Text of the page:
R5 Restaurant Review: Lexington Square Café

Beer, Burgers and Tuna Tempura

With a new menu as diverse as its seating arrangements, this Mt. Kisco eatery takes patrons to the four corners of the earth—and back home again.

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There aren’t very many restaurants where you can drop $100 on dinner, get together for beer and burgers, or hold your kid’s 10th birthday party.  But the Lexington Square Café in Mount Kisco fits all these criteria, successfully, judging by the crowds.

 

Fortunately, it’s large enough that you can choose your experience by where you sit. As grandly proportioned as a ballroom, the main dining room has a sweeping staircase worthy of Scarlet O’Hara. A dining mezzanine overlooks the room, beautifully decorated with alabaster chandeliers and sconces. behind a great wall of wood and glass is a bar, with a lively trade in martinis and oysters.  At the top of the stairs is an aerie for quiet dining.

 

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And the kids? Well, usually they’re either out on the patio, or seated opposite an open pastry station in front.  But one  night, a pack of ten-year-old boys and their parents were in possession of one large corner of the restaurant, festooned with helium balloons.

 

I was surprised—shouldn’t they be at McDonalds? “We actually do quite a few  kids’ parties,” explained our waitress. “we’re not so upscale.” 

 

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The menu is new American, with homegrown traditions and strong international influences from Italy, Asia, France, even the middle East and Mexico. For example, Asia (fish braised in green Thai curry with stir-fry vegetables and jasmine rice); Italy (fresh ricotta ravioli or orecchiette with homemade lamb sausage); France (filet mignon with boulangere potatoes, haricots verts and merlot reduction) and America (roasted free-range chicken with mashed potatoes). So one thing you have here is choice!

 

We started with the special salad of the day—arugula with roasted asparagus, pine nuts, and what I thought was billed as blue cheese but turned out to be chunks of a bland semisoft cheese. Much better was tuna tempura—a sushi-style roll lightly coated with a batter and flash-fried so that the six pieces are warm and slightly crispy on the outside, with the tuna still rare. A pretty mound of fresh cabbage, carrots, onion, chives and pickled ginger made for a lively, slightly hot salad.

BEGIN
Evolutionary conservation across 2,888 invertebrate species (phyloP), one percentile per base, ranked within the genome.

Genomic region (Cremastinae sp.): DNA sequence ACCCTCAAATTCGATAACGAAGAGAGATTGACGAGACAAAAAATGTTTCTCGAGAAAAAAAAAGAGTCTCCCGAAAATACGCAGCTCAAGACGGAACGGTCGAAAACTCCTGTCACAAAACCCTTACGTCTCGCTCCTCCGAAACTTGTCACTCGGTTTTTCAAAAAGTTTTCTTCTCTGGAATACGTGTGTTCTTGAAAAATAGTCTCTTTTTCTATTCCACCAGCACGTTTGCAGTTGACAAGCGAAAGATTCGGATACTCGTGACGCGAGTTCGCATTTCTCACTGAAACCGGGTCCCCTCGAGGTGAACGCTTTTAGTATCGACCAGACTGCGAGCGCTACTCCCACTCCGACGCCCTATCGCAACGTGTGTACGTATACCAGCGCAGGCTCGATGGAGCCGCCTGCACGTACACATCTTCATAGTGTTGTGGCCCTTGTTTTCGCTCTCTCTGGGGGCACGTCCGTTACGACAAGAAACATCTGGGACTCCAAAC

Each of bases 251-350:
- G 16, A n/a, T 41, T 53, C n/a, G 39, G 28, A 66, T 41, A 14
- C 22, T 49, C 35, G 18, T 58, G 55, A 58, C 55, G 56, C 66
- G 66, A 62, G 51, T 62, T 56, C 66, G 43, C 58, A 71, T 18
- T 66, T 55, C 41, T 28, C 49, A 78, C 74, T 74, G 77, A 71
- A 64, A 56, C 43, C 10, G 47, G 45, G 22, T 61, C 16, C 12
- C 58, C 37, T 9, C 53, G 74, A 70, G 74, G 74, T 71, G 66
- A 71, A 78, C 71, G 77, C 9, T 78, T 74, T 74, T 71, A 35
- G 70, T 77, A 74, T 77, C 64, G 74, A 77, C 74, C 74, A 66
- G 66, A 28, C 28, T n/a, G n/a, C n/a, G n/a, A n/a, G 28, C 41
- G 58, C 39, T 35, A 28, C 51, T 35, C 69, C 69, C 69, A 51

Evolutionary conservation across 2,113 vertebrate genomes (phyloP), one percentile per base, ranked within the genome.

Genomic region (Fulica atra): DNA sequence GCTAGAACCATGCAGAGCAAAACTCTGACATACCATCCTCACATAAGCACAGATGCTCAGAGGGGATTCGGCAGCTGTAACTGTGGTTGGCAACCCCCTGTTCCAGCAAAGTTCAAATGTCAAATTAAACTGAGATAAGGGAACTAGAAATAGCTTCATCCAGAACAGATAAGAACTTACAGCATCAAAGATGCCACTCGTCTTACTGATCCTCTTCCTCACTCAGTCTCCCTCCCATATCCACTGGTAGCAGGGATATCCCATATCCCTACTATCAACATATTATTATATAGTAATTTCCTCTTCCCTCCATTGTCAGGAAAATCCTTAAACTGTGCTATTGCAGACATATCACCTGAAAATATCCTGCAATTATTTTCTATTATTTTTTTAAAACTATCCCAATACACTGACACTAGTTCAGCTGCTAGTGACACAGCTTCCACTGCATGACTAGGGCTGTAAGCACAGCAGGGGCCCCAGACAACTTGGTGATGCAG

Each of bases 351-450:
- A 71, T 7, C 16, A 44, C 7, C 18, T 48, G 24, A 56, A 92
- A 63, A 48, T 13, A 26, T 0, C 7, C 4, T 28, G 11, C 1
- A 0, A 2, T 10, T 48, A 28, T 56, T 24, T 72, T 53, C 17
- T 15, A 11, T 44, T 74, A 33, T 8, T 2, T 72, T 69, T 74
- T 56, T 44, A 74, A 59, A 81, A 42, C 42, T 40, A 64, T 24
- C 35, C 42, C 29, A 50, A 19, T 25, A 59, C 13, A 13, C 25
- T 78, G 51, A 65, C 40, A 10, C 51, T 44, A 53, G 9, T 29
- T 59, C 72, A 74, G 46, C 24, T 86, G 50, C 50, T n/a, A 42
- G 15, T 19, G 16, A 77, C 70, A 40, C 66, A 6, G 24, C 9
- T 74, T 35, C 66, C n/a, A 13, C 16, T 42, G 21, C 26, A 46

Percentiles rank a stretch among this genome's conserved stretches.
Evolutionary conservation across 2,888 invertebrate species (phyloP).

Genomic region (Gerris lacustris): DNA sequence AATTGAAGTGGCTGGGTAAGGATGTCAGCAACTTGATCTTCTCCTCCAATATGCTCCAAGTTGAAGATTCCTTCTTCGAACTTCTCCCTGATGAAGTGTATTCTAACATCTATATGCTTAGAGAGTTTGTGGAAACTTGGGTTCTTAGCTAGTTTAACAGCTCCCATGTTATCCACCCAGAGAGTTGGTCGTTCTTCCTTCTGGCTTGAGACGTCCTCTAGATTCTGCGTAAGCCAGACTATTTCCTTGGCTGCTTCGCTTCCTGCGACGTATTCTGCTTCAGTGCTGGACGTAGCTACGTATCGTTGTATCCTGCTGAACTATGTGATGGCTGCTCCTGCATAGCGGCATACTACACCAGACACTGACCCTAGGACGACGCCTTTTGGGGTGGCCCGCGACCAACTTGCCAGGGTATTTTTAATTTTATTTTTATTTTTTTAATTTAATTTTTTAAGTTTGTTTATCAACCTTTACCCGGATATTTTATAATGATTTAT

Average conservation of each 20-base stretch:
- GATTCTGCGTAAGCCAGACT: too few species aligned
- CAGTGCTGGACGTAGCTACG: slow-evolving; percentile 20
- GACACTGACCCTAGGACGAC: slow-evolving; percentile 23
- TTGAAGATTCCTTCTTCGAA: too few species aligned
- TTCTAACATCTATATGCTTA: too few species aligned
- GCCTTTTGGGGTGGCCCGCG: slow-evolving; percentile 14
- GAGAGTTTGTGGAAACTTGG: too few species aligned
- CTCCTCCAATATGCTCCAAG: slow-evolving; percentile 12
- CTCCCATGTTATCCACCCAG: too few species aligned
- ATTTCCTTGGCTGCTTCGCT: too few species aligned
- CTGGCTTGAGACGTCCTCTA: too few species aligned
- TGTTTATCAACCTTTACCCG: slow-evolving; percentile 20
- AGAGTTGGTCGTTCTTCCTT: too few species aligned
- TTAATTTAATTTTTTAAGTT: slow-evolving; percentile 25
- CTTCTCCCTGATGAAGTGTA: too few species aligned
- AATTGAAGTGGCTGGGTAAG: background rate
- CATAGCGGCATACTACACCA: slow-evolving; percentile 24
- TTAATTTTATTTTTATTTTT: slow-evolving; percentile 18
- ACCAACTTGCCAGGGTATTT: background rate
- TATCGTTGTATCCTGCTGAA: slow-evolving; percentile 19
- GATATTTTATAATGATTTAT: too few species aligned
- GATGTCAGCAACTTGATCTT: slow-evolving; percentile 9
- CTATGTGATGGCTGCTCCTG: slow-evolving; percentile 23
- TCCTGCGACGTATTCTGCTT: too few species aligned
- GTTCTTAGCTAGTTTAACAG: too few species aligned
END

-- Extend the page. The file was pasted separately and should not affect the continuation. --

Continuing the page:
A hundred wines, mostly from California, make up the affordably priced wine list, with lots of good choices in the $20-$40 range. An unusually high number of beers are available on draft, including Bass Ale, Brooklyn Lager and Sierra Nevada Pale Ale, and there are any number of fanciful concoctions called “martinis” that wander far from the classic drink of gin and vermouth.  (The chocolate martini is made with Stolichnaya Russian vodka and Godiva chocolate liqueur.) 

One of the specials was a big, beautiful fillet of chinook or “king” salmon, so-called because it is the largest, most prized type of wild Alaskan salmon, with flavor and texture superior to farmed Atlantic salmon.  This gorgeous, naturally pink fillet was oven-roasted to within a silky, moist moment of “doneness,” and served with a black pepper beurre blanc over broccoli rabe and pan-fried fingerling potatoes. 

 

Equally outstanding was another special: grilled and tender pork loin with a hot chili rub, served with roasted yellow tomato sauce over a buttery potato hash;  baby pattypan squash picked up nice flavors from the smoky tomato sauce. 

 

For dessert, we tried the house favorite, a “gooey” double chocolate cake with Tahitian vanilla bean ice cream.  It was a tad overcooked but still made for a satisfying chocolate experience. Even richer is the Bavarian, an individual dessert made with a crust of chocolate cake crumbs, a thick layer of strawberry cream, and an even thicker layer of white chocolate mousse.  Good, though I don’t think it was made the same day. 

 

The cappuccino was a little ho-hum.  A restaurant of this size needs a dedicated “barrista” who can do a perfect cup, because that’s what you expect when you’re dropping $100 on dinner for two.  Besides, all those parents need something to go with birthday cake.

 

LEXINGTON SQUARE CAFE

510 Lexington Avenue, Mt. Kisco, NY 10549

(914) 244-3663

 

HOURS: 

Lunch, Mon. to Sat. 11:30 am-4 pm

Dinner, Mon. to Thurs. 5-10 pm, Fri. and Sat. 5-11 pm, Sun. 5-9 pm

Brunch, Sun.11:30 am-3 pm

 

LUNCH:

Appetizers: $8-$14

Entrées: $17-$27

Desserts: $7

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